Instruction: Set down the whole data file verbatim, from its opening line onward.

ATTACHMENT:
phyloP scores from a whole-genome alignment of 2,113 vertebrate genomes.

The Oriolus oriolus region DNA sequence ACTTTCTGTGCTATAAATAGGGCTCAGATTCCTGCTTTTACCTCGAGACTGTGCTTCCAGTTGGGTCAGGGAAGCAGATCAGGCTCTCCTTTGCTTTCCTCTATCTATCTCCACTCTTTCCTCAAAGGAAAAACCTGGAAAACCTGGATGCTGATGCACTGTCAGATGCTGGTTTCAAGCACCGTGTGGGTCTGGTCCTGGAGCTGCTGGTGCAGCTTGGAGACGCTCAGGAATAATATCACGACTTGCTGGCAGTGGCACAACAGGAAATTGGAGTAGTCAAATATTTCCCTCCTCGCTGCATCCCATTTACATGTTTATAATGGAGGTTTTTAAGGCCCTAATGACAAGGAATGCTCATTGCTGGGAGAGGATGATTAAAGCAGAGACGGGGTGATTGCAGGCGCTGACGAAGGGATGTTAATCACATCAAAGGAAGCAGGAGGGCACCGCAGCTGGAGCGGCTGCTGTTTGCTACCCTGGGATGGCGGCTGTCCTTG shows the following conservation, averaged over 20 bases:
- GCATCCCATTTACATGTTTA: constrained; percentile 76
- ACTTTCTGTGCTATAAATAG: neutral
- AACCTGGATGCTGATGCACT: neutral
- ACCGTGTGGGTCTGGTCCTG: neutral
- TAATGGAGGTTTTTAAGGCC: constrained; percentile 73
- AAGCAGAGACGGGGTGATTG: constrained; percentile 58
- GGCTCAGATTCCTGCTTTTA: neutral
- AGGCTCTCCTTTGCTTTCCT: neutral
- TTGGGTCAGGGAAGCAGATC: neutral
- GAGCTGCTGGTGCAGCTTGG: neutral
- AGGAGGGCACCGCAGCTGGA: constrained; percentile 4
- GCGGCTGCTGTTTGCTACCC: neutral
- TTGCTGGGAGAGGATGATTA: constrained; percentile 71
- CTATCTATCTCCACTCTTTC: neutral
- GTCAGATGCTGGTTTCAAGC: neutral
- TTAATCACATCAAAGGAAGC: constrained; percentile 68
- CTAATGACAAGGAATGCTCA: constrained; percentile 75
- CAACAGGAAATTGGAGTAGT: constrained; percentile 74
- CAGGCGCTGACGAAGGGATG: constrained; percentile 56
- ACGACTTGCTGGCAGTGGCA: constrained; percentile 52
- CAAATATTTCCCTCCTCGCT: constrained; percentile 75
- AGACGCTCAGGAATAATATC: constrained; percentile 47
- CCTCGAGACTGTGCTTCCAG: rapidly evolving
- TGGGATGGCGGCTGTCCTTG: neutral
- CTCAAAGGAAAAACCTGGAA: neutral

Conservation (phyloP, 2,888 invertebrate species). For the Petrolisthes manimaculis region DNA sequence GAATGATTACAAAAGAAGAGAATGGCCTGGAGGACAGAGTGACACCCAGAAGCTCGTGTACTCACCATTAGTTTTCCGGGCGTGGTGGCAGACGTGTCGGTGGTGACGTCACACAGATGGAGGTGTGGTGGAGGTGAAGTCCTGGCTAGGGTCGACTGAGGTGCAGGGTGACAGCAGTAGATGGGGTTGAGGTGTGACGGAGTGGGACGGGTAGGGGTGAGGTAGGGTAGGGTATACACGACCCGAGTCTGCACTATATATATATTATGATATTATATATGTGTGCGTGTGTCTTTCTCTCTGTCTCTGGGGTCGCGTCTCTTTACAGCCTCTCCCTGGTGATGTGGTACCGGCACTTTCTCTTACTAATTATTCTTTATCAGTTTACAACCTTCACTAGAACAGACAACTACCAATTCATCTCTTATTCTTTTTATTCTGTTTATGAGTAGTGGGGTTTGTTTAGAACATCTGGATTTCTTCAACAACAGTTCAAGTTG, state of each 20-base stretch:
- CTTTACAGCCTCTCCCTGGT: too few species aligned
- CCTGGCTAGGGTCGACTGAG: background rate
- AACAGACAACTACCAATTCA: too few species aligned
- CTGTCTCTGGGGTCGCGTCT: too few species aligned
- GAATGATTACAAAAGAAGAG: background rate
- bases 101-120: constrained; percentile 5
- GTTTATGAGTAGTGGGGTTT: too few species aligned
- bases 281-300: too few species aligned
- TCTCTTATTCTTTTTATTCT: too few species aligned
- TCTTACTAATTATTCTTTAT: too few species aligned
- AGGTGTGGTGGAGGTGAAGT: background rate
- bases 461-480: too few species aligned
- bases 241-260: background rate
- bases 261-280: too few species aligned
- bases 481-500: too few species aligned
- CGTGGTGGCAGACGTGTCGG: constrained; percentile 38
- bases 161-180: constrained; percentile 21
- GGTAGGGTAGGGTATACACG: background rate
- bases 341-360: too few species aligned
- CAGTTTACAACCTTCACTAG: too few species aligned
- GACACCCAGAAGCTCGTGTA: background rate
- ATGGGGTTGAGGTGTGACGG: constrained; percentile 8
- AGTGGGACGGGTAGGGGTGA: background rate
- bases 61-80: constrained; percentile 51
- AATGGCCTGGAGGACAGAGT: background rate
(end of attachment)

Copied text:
phyloP scores from a whole-genome alignment of 2,113 vertebrate genomes.

The Oriolus oriolus region DNA sequence ACTTTCTGTGCTATAAATAGGGCTCAGATTCCTGCTTTTACCTCGAGACTGTGCTTCCAGTTGGGTCAGGGAAGCAGATCAGGCTCTCCTTTGCTTTCCTCTATCTATCTCCACTCTTTCCTCAAAGGAAAAACCTGGAAAACCTGGATGCTGATGCACTGTCAGATGCTGGTTTCAAGCACCGTGTGGGTCTGGTCCTGGAGCTGCTGGTGCAGCTTGGAGACGCTCAGGAATAATATCACGACTTGCTGGCAGTGGCACAACAGGAAATTGGAGTAGTCAAATATTTCCCTCCTCGCTGCATCCCATTTACATGTTTATAATGGAGGTTTTTAAGGCCCTAATGACAAGGAATGCTCATTGCTGGGAGAGGATGATTAAAGCAGAGACGGGGTGATTGCAGGCGCTGACGAAGGGATGTTAATCACATCAAAGGAAGCAGGAGGGCACCGCAGCTGGAGCGGCTGCTGTTTGCTACCCTGGGATGGCGGCTGTCCTTG shows the following conservation, averaged over 20 bases:
- GCATCCCATTTACATGTTTA: constrained; percentile 76
- ACTTTCTGTGCTATAAATAG: neutral
- AACCTGGATGCTGATGCACT: neutral
- ACCGTGTGGGTCTGGTCCTG: neutral
- TAATGGAGGTTTTTAAGGCC: constrained; percentile 73
- AAGCAGAGACGGGGTGATTG: constrained; percentile 58
- GGCTCAGATTCCTGCTTTTA: neutral
- AGGCTCTCCTTTGCTTTCCT: neutral
- TTGGGTCAGGGAAGCAGATC: neutral
- GAGCTGCTGGTGCAGCTTGG: neutral
- AGGAGGGCACCGCAGCTGGA: constrained; percentile 4
- GCGGCTGCTGTTTGCTACCC: neutral
- TTGCTGGGAGAGGATGATTA: constrained; percentile 71
- CTATCTATCTCCACTCTTTC: neutral
- GTCAGATGCTGGTTTCAAGC: neutral
- TTAATCACATCAAAGGAAGC: constrained; percentile 68
- CTAATGACAAGGAATGCTCA: constrained; percentile 75
- CAACAGGAAATTGGAGTAGT: constrained; percentile 74
- CAGGCGCTGACGAAGGGATG: constrained; percentile 56
- ACGACTTGCTGGCAGTGGCA: constrained; percentile 52
- CAAATATTTCCCTCCTCGCT: constrained; percentile 75
- AGACGCTCAGGAATAATATC: constrained; percentile 47
- CCTCGAGACTGTGCTTCCAG: rapidly evolving
- TGGGATGGCGGCTGTCCTTG: neutral
- CTCAAAGGAAAAACCTGGAA: neutral

Conservation (phyloP, 2,888 invertebrate species). For the Petrolisthes manimaculis region DNA sequence GAATGATTACAAAAGAAGAGAATGGCCTGGAGGACAGAGTGACACCCAGAAGCTCGTGTACTCACCATTAGTTTTCCGGGCGTGGTGGCAGACGTGTCGGTGGTGACGTCACACAGATGGAGGTGTGGTGGAGGTGAAGTCCTGGCTAGGGTCGACTGAGGTGCAGGGTGACAGCAGTAGATGGGGTTGAGGTGTGACGGAGTGGGACGGGTAGGGGTGAGGTAGGGTAGGGTATACACGACCCGAGTCTGCACTATATATATATTATGATATTATATATGTGTGCGTGTGTCTTTCTCTCTGTCTCTGGGGTCGCGTCTCTTTACAGCCTCTCCCTGGTGATGTGGTACCGGCACTTTCTCTTACTAATTATTCTTTATCAGTTTACAACCTTCACTAGAACAGACAACTACCAATTCATCTCTTATTCTTTTTATTCTGTTTATGAGTAGTGGGGTTTGTTTAGAACATCTGGATTTCTTCAACAACAGTTCAAGTTG, state of each 20-base stretch:
- CTTTACAGCCTCTCCCTGGT: too few species aligned
- CCTGGCTAGGGTCGACTGAG: background rate
- AACAGACAACTACCAATTCA: too few species aligned
- CTGTCTCTGGGGTCGCGTCT: too few species aligned
- GAATGATTACAAAAGAAGAG: background rate
- bases 101-120: constrained; percentile 5
- GTTTATGAGTAGTGGGGTTT: too few species aligned
- bases 281-300: too few species aligned
- TCTCTTATTCTTTTTATTCT: too few species aligned
- TCTTACTAATTATTCTTTAT: too few species aligned
- AGGTGTGGTGGAGGTGAAGT: background rate
- bases 461-480: too few species aligned
- bases 241-260: background rate
- bases 261-280: too few species aligned
- bases 481-500: too few species aligned
- CGTGGTGGCAGACGTGTCGG: constrained; percentile 38
- bases 161-180: constrained; percentile 21
- GGTAGGGTAGGGTATACACG: background rate
- bases 341-360: too few species aligned
- CAGTTTACAACCTTCACTAG: too few species aligned
- GACACCCAGAAGCTCGTGTA: background rate
- ATGGGGTTGAGGTGTGACGG: constrained; percentile 8
- AGTGGGACGGGTAGGGGTGA: background rate
- bases 61-80: constrained; percentile 51
- AATGGCCTGGAGGACAGAGT: background rate